Driving better outcomes for Australian workers’ compensation market

Women in classroom

The workers’ compensation market in Australia is an extremely vital operation to society. The industry contributes to the well-being, safety and livelihood of its most important asset: People.

Of the 24 million people in the Australia, the insurance industry specifically protects almost 52 percent of the population. People daily rush off to more than 2 million employers to go to work and contribute to society. But every day, they also run the risk of a work-related injury.

By 2020, it is estimated that close to a million more people will join the workforce in Australia, adding the probability that there will be a 5 percent increase in worker compensation claim activity. The big question is … are state workers’ compensation fund organisations prepared to handle that kind of increase?

Safe at work: Good for people and business

As the world changes and becomes even more complex, as jobs evolve and change, so do the hazards and exposures that increase the risk and likelihood of work-related injury. In Australia, there are more than 531,000 on-the-job accidents annually, many resulting in extended absences from work, according to Safe Work Australia.

In fact, the expense of accident and workplace injury and death affects more than just worker health, as its economic cost exceeds $61.8 billion AUD per year in Australia, representing 4.1 percent of the country’s overall GDP.

Workers’ compensation claims have significant impacts on all parties in the ecosystem. A few examples include:

  • GDP

The expense of accident and workplace injury and death continues to climb, having a significant impact on the country’s GDP.

  • Employers

When a company experiences a workers’ compensation claim, it affects more than just the injured employee. From an employer’s perspective, there is lost production and continuity, increased costs and resource strains. It’s pretty simple, people who are injured and are not working are also not producing goods and services, creating a negative impact on the economy.

  • Government

There can be a significant financial impact on government insurers for delayed reporting of a work cover claim, including higher costs and missed opportunity to mitigate medical spending. It can also increase employee anxiety, confusion and ultimately lead to unnecessary litigation.

A quick history of workers’ comp

With populations such as Australia, and the growing need to protect individuals for the benefit of society, the importance of workers’ compensation has long been well-established. The history is interesting. Let’s take a look.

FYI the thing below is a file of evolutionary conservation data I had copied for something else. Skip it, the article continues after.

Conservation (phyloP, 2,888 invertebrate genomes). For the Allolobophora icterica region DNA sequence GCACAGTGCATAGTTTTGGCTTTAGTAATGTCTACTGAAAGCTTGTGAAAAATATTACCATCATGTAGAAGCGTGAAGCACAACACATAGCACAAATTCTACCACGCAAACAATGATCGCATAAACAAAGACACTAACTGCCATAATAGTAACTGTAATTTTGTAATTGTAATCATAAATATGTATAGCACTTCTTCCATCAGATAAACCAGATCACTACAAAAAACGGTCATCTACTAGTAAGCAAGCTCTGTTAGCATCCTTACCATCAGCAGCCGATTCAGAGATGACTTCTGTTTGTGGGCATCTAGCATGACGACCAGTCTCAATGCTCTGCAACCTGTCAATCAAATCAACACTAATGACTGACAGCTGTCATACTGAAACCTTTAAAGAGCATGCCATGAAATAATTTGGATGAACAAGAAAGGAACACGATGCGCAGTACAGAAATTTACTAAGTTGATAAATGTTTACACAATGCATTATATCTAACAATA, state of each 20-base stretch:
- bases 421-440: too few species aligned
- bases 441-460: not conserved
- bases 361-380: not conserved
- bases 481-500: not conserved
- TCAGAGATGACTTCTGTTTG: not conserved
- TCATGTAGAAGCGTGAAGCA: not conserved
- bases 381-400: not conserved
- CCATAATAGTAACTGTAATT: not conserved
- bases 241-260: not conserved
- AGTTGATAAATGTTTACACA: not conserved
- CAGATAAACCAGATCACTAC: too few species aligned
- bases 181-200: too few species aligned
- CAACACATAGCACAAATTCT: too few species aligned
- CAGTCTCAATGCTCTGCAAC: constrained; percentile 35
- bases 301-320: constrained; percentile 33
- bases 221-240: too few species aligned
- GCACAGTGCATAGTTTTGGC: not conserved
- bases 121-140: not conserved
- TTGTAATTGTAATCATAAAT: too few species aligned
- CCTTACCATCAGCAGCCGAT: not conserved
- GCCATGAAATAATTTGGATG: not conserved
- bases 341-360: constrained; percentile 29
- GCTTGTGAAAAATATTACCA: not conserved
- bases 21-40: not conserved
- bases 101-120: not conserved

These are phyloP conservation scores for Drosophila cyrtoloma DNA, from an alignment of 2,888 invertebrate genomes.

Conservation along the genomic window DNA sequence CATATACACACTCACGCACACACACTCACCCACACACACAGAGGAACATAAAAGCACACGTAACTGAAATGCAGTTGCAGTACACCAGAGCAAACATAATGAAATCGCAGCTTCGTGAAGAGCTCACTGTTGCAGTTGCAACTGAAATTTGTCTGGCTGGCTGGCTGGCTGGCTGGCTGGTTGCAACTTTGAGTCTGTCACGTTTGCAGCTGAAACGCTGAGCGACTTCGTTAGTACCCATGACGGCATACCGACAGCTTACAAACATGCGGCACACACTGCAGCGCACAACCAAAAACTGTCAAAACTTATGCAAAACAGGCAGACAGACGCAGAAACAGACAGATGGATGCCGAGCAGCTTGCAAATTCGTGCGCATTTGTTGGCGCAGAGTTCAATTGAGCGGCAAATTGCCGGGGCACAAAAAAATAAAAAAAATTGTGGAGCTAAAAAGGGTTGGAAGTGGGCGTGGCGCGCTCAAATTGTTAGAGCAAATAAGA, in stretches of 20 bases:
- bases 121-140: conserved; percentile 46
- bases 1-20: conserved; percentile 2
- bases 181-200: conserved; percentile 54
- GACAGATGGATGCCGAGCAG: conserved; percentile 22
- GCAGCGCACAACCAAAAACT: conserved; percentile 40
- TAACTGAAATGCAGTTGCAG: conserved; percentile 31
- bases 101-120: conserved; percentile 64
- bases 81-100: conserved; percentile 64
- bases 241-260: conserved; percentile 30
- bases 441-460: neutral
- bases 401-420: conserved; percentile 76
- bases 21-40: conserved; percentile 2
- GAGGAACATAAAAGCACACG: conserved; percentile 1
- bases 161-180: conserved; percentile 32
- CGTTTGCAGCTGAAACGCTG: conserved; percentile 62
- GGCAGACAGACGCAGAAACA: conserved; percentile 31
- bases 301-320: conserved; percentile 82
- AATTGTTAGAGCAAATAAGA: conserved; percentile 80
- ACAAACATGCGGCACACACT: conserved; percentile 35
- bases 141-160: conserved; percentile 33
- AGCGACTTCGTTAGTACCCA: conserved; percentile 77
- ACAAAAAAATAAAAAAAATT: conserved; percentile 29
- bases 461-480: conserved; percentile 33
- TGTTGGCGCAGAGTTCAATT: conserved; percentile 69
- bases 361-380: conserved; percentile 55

• The groundwork for today’s workers’ compensation insurance was laid in Germany (then Prussia) during the late 1800’s under then Chancellor, Otto von Bismarck. He needed to gain the loyalty of the common Prussians after suppressing his socialist opposition, and did so by adopting features of their agenda such as social protection for workers.
  • Von Bismarck’s first foray into the workers’ compensation field was through the Employers’ Liability Law of 1871, providing limited social protection to workers in certain factories, quarries, railroads and mines.
  • In 1880, Britain enacted the Employment Liability Act, which was subsequently adopted by the Australian colonies in 1882.
  • Bismarck later established the Workers’ Accident Insurance in 1884, creating the first modern system of workers’ compensation.

Fast forward to 2017, well into the technology era, where the widespread adoption of new consumer technologies in all industries has created new business requirements of insurance software solutions and interaction channels. Even though the industrial and technology revolutions introduced major improvements in how people work and how they communicate, the worker compensation industry has made minimal advancements to improve, as some processes remain antiquated and complex.

Now is the time for change

In today’s digital world, there are new expectations from injured workers, employers and medical practitioners for new modern ways to manage injured worker claims.

The insurance industry needs to take a more innovative approach in the way it addresses the following issues:

  • How to control the astronomical costs and improve business outcomes of workers’ compensation through more timely and efficient processing of claims.
  • Increased claimant responsibility through self-determination programs.
  • Enhanced information and analytics for treatment plans and rehabilitation.
  • More preventative and increased loss control.

Modernisation of workers’ compensation platforms is a requirement for global insurance if it is to ensure the future of this market segment, provide the ability to reduce and manage costs and – most importantly – improve life outcomes. This is the ultimate goal of the combined effort of industry leaders like Hyland and Guidewire, which are bringing to market the most comprehensive integrated and most innovative solutions the industry has seen in decades.

To find out more, visit our session at 2:15pm on Monday, 27 February at the 18th National Workers’ Compensation Summit in Melbourne, Australia. Or come visit us at table 10.

Ruth Fisk

Ruth Fisk has more than 25 years of experience working within the insurance industry and is a foremost expert on the practical application of EDMS technology. In her role as Global Director for Insurance at Hyland, she has travelled to more than 90 countries helping insurance organizations to successfully reduce operating expenses, increase efficiency, and positively impact their bottom lines.

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